Do You CARE Enough to Help the Los Angeles LGBT Center? Then Keep Reading


Amid the COVID-19 pandemic, the Los Angeles LGBT Center has continued to provide services to more LGBT people than any other organization in the world. Normally, the Center sees more than 42,000 clients visits each month.

However, community needs are growing and changing during the crisis, and the Center has been evolving to meet those needs — all while losing a significant amount of much-needed funding due to social distancing and economic uncertainty.

“The Center is so committed to providing these critical services that mean so much right now,” Center Board of Directors Co-Chair Susan Feniger said during a virtual town hall meeting with donors on April 7.

For assistance during these tough financial times, the Center has established theCARE (Community Action Response Effort) Fund. Contributions ensure that resources and services, such as health care and food distribution, are available to those who need them throughout the pandemic.

“Clearly we’re the first responders for the LGBT community and that is so important,” Feniger added. ”We have never, ever walked away from the community during tough times. The Center’s team—these incredible first responders—are working day and night to make sure we continue to provide these very needed services.”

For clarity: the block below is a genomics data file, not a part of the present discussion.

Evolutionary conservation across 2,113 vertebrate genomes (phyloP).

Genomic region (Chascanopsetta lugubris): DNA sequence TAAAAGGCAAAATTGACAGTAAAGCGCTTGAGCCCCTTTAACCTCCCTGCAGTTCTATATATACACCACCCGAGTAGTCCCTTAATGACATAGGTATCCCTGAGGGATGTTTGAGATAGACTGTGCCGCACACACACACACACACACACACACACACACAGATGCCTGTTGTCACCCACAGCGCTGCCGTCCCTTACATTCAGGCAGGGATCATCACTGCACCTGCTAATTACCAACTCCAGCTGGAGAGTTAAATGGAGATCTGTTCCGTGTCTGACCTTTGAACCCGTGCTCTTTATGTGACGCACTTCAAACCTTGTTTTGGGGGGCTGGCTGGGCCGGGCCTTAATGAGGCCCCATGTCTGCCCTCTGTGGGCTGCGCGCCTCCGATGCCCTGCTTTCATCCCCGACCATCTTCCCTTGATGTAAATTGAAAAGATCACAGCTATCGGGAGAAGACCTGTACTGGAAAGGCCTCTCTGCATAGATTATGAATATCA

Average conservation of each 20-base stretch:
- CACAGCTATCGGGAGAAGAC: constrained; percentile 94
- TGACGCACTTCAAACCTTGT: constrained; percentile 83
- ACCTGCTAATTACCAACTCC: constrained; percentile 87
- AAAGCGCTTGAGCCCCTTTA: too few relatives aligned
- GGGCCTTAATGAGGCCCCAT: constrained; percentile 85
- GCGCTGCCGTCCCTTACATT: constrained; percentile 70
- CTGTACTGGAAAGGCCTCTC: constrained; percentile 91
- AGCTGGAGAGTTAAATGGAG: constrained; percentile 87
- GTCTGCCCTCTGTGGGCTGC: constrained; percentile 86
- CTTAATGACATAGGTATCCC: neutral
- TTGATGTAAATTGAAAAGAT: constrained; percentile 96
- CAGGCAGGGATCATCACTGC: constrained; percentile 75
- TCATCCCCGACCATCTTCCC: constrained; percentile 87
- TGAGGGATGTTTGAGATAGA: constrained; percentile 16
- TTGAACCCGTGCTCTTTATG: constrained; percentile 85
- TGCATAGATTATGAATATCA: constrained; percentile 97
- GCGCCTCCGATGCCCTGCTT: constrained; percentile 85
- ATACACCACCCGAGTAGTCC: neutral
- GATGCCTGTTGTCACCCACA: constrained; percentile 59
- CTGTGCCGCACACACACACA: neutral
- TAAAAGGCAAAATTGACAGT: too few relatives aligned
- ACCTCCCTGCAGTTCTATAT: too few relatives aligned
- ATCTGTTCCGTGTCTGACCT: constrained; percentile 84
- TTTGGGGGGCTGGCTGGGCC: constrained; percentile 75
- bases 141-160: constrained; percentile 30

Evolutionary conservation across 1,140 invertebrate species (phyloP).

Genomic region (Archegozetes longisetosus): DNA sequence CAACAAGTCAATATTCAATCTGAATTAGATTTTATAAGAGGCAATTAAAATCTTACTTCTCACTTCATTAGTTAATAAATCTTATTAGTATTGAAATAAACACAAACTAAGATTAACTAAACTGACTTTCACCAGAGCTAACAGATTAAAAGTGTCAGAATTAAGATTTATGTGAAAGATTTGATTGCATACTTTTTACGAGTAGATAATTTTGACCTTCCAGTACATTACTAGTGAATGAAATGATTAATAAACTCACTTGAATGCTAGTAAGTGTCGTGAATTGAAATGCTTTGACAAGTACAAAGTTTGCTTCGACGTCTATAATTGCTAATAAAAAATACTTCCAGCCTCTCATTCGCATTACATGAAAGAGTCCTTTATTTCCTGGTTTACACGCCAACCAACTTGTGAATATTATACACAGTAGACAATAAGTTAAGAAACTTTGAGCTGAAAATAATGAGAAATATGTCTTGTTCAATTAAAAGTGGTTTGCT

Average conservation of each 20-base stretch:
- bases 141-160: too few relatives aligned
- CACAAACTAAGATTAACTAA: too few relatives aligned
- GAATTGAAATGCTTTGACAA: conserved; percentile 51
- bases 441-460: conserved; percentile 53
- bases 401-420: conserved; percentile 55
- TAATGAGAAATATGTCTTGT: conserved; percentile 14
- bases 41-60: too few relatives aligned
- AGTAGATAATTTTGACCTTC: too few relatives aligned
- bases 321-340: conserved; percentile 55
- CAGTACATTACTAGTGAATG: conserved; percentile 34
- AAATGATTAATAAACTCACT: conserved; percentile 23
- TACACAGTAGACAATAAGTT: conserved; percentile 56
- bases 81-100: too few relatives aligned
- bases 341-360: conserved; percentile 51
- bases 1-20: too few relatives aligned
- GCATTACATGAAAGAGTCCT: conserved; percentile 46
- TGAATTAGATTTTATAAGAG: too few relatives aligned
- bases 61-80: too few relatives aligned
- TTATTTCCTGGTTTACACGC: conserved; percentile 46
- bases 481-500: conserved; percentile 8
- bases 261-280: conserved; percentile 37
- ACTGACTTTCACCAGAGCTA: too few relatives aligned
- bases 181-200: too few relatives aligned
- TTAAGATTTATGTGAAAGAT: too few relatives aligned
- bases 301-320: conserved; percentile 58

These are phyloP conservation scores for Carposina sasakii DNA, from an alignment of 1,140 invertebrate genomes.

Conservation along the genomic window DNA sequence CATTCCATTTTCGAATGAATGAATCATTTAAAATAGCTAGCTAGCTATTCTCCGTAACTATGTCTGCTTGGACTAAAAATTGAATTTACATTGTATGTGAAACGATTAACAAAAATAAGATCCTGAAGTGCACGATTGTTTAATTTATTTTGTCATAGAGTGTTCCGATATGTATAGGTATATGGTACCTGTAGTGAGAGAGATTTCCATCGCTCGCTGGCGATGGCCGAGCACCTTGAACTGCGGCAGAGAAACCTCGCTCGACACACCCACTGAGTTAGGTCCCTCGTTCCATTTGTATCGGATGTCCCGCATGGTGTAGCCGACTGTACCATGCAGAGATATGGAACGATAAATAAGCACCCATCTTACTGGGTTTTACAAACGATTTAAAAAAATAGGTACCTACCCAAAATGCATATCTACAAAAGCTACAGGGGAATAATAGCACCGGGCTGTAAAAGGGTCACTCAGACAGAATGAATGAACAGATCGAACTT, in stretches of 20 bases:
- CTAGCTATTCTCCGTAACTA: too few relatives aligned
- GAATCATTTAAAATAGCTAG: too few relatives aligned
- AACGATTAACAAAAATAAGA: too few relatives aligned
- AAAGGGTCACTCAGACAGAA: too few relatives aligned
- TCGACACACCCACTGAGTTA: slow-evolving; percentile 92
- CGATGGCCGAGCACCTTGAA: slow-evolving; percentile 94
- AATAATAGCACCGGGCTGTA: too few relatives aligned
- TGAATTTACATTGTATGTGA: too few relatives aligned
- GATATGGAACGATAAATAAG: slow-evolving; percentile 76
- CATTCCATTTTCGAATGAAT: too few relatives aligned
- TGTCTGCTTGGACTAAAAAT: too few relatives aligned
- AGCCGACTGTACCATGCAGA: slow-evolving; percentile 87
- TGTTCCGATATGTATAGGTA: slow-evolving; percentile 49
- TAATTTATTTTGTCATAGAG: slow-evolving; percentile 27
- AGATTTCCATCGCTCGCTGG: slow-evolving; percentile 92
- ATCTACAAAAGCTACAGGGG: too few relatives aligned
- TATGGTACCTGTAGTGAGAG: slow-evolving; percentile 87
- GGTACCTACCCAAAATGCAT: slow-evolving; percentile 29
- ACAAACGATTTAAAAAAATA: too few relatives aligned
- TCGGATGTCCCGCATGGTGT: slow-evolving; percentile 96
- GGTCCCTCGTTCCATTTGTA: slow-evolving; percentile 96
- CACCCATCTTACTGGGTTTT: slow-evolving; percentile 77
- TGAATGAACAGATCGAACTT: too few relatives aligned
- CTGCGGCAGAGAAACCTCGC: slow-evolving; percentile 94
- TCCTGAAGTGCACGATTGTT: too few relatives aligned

Procedural adjustments have been made to the Center’s Health Services, Senior Services, Youth Services, and other areas to remain in operation. For instance, the vast majority of routine primary care, HIV care, PrEP and transgender appointments have been converted to telehealth. Other programs, such as Legal Services, Policy and Community Building, Trans* Lounge, and youth mentoring are continuing virtually. 

The biggest financial hit has been cancelation of the seven-day, 545-mile AIDS/LifeCycle scheduled for May 31 – June 6, which benefits both the San Francisco AIDS Foundation and the HIV/AIDS-related services of the Center. In order to maintain the current level of HIV/AIDS services provided to the community, both organizations have still set a joint fundraising goal of $13 million—of which more than $6.5 million has already been raised by the ride’s participants through the innovative My 545 challenge

“We’re going to take a huge loss for the AIDS/LifeCycle this year,” Center Chief of Staff Darrel Cummings explained during the town hall. “That’s not money for the future—that’s money we are spending now. To the degree that we don’t have it, we have to figure out other ways of compensating for that and (The CARE Fund) is one of those ways.”

To contribute to the CARE Fund, visit

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